JINDAL: Records — records matter. Yes, we’ve got to…
CHRISTIE: I don’t…
JINDAL: — beat Hillary Clinton. But Chris, it’s also true that you expanded food stamps at a time that we’ve got record numbers of Americans on food stamps. It’s also true you caved into ObamaCare. You expanded Medicaid.
We’ve got a choice in front of us. This is an important debate. This is not about comparing Louisiana to New Jersey or Bobby to Chris. This is an important debate for the American people.
This is supposed to be an economics debate. Let’s have a debate.
Do we want to grow government or do we want to grow the American economy? Do we want to grow dependence on government, or do we want to grow good paying jobs in the private sector…
JINDAL: …you don’t grow the economy by putting more people on food stamps, more people in Medicaid, you grow the economy by cutting government, cutting spending. That’s what we’ve done in Louisiana, you haven’t done that in New Jersey…
CHRISTIE: ..Let me…
JINDAL: …We need a conservative, not a big government republican in D.C.
SEIB: Governor Christie…
CHRISTIE: …Let me just…
SEIB: …last word, briefly
CHRISTIE: It’s interesting. I complimented Bobby, imagine how much time he’d want if I actually criticized him.
CHRISTIE: You know, the fact is, he’s done — done a nice job down in Louisiana, and I don’t have any problem with the job he’s done. I’ve cut spending $2 billion dollars, except for our pension and health care in New Jersey, which was driven predominantly by Obamacare. We have reduce the number of employees we have on the state payroll by 15%, but, you know what? The people out there don’t care about any of that.
You know what they care about? They care about who’s going to be able to beat Hillary Clinton…
…Who’s going to keep their eye on the ball? I’m going to keep my eye on the ball.
SEIB: …Thank you both, Governors.
REGAN: Next question to you, Governor…
JINDAL: …This is how we….
REGAN: …Next question to you, Governor…
JINDAL: …This is how we move our country forward, look, this is not about between me and Chris…
HUCKABEE: …I’d like to get that opportunity to go…
JINDAL: …This is about…
JINDAL: …are we going to be the party…
REGAN: …let me get in…
REGAN: …Let me get in here, because the next question, it’s to you, and it’s on Obamacare. It is still unpopular with the American people. You’ve seen the polls, they’ve shown nearly half the country still opposes this law. You have been critical of your GOP opponents, some of them standing on the stage tonight, others later. Notably, Ted Cruz, for not having comprehensive plans.
You say you do. What specifically makes your plan to replace Obamacare better than the opponents, some of them standing next to you.
JINDAL: Well, look, only one other opponent, actually, one other candidate, actually, has a plan. That’s Jeb Bush, and he creates a new entitlement program. My plan actually gets rid of all of Obamacare, it’s great that Senator Cruz will shut down the government over Obamacare, but he still hasn’t given us his plan to get rid of it. It’s great that other republicans talk about getting rid of it.
You go to a town hall in Iowa, or New Hampshire, ask them how they’re actually going to get rid of it — my plan has been online for over a year. It gets rid of all of Obamacare, it reduces the cost. It actually puts Americans, their patients, their doctors back in control. And, it actually helps those that really need this help — but, this is one of the most critical issues we face domestically.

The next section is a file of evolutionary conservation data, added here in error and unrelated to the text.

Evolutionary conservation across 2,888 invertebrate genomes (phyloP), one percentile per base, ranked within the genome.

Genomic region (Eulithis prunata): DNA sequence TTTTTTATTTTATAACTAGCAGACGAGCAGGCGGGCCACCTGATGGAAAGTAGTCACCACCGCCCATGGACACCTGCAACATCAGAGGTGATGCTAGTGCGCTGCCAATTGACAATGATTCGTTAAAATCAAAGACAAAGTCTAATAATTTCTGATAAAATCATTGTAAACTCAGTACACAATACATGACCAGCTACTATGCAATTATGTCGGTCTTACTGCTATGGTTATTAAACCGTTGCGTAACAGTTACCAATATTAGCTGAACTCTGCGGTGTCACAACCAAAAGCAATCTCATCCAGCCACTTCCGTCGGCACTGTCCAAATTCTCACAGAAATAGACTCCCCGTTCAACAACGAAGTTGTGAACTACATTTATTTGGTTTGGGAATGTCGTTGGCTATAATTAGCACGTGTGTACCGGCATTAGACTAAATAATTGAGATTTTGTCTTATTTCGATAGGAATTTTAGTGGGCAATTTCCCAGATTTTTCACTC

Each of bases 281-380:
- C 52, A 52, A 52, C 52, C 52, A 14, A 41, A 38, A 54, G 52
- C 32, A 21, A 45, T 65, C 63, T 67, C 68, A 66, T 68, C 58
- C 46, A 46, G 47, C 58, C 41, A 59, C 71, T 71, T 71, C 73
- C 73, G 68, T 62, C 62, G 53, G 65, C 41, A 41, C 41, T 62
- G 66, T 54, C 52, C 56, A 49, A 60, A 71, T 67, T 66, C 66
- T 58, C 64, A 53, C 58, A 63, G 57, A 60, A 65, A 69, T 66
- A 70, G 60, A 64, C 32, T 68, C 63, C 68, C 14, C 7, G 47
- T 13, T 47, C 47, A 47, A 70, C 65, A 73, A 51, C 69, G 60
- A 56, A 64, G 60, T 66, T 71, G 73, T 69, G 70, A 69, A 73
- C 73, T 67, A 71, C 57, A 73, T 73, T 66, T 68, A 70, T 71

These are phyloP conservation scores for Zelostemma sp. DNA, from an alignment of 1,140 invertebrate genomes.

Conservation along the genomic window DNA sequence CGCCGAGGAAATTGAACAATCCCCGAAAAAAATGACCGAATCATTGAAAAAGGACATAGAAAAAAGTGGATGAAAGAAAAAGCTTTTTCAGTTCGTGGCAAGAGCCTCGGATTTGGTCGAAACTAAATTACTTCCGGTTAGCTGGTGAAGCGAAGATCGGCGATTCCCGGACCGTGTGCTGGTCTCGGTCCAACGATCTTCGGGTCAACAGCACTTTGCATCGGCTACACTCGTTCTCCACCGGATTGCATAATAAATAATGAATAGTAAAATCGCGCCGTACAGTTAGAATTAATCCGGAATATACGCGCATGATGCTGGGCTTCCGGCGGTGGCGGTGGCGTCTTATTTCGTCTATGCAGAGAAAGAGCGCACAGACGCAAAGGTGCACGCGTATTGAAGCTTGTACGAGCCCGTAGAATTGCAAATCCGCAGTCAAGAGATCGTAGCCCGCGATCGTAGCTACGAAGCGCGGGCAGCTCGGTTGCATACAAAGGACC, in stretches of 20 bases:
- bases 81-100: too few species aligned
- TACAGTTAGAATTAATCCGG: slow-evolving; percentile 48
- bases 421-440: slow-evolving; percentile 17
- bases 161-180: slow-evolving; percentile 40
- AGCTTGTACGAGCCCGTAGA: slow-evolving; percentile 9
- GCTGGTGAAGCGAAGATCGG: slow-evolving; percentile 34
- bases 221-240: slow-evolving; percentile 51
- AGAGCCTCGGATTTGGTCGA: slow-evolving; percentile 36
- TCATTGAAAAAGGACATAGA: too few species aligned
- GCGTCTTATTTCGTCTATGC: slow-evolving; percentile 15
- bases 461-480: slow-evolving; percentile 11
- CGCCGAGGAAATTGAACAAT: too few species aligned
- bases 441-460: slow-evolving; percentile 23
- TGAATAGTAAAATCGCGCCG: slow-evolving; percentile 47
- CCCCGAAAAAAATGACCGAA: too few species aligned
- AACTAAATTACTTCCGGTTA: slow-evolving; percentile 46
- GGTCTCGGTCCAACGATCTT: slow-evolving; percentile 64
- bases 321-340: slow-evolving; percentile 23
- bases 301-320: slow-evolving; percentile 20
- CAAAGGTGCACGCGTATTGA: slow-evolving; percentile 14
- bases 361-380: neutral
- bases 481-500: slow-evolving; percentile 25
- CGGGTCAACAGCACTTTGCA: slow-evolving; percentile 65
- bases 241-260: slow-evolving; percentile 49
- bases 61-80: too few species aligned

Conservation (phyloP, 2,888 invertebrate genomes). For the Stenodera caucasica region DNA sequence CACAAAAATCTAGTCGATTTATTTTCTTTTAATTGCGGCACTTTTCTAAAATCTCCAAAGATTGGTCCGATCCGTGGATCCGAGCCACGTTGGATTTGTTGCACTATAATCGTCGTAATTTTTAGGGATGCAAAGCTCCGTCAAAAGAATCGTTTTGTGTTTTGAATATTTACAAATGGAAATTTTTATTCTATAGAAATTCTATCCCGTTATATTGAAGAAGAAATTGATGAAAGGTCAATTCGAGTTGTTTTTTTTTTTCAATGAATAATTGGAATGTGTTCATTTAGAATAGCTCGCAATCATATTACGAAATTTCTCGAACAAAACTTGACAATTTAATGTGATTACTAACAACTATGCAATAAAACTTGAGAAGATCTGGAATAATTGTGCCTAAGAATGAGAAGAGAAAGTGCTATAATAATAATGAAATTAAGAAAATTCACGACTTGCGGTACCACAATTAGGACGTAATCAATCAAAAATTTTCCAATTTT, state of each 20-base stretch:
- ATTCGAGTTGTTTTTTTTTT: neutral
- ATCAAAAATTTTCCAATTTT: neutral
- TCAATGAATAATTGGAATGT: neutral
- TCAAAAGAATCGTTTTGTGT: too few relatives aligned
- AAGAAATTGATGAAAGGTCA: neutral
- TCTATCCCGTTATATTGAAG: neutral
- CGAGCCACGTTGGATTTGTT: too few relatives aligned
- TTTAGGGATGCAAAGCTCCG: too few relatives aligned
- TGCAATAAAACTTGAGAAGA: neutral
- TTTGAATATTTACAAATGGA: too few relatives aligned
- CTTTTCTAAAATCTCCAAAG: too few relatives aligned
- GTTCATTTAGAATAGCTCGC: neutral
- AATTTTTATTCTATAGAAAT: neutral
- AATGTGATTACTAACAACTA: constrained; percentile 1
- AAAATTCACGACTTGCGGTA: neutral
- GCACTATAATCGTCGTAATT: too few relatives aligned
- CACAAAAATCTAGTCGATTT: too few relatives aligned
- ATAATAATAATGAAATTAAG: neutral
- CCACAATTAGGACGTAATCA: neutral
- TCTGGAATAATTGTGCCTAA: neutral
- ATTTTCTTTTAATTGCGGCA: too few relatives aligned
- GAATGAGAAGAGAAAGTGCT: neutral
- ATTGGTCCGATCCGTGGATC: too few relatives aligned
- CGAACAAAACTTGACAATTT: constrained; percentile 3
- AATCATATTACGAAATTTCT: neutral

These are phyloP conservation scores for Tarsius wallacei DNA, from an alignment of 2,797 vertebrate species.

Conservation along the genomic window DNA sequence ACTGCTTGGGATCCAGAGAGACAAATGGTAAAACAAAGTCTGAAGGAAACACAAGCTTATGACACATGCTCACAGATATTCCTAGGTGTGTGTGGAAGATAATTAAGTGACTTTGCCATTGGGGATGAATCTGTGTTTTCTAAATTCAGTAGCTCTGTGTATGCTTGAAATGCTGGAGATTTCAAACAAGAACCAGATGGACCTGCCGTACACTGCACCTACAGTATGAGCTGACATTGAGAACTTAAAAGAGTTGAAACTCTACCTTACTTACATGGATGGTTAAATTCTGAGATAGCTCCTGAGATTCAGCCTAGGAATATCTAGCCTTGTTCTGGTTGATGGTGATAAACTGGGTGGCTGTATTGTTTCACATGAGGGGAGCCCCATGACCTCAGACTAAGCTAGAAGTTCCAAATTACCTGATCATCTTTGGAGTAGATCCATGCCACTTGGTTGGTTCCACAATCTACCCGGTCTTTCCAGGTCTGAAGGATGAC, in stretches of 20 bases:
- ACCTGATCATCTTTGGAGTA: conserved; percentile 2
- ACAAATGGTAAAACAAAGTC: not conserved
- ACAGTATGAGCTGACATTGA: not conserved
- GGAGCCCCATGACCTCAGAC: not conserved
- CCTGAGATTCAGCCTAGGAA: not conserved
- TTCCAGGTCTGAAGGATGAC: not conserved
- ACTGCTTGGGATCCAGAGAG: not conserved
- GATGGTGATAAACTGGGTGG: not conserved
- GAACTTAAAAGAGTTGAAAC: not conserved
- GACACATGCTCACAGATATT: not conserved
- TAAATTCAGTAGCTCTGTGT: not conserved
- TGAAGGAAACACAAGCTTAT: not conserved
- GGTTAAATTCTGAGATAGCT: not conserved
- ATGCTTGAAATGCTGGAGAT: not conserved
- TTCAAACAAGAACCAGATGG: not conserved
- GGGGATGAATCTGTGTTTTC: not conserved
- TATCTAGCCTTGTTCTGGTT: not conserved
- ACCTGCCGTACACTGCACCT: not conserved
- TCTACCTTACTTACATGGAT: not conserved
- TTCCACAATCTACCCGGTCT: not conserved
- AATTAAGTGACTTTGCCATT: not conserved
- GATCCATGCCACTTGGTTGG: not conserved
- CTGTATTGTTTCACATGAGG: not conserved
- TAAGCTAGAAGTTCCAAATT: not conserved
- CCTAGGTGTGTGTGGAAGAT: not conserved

I think I — look, right now, I think I am the only candidate running that refused to expand Medicaid. I’m the only one that turned down — that did what we could to fight Obamacare. This is an important point, and, look, I appreciate Chris’s nice compliments to me. And, Chris, you look to me very well, I love Mary-pat, but this isn’t about me and Chris. This is about the country, and this is about what direction — this is the most important election in our lifetimes.
Folks, a couple of years ago they told us give them the republican majorities in the House and the Senate, they’d stop Obamacare, and amnesty, and the bad Iran deal — nothing changed. If they fooled us once, shame on them. If they fooled us twice, shame on us. Don’t let them fool us again.
Chris, look, I’ll give you your ribbon for participation, and a juicebox, but in the real world, it’s about results…
…but, in the real world it’s about results. It’s about actually cutting government spending, not just talking about cutting government spending.
REGAN: Governor Jindal, thank you.
CHRISTIE: Yeah, listen. We stopped Obamacare in New Jersey because we refused to participate in the federal exchange. But, here’s the bigger issue. What do you think’s going to happen when Hillary Clinton’s elected president of the United States? The woman who tried to impose healthcare on this country over 20 years ago? And, she was stopped then by a strong group of republicans, and an American public that said, “No, thank you.”
What she will do — what she will do is move us towards a single payer system. She will completely nationalize the federal health care system. That’s what she wanted to do 20 years ago, and I guarantee you that’s what she’ll do if you give her the keys to the White House one more time.
- Inside Mississippi's Last Abortion Clinic—and the Biggest Fight for Abortion Rights in a Generation
- Do Current COVID-19 Tests Still Detect Omicron?
- The First U.S. Offshore Wind Farm Could Be a Lifeline for Struggling New England Cities
- Welcome to TV's Era of Peak Redundancy
- The Key Role a Local Newspaper Played in the Trial Over Ahmaud Arbery's Murder
- TIME's Top 100 Photos of 2021
- 2021: The Year the Grift Kept Giving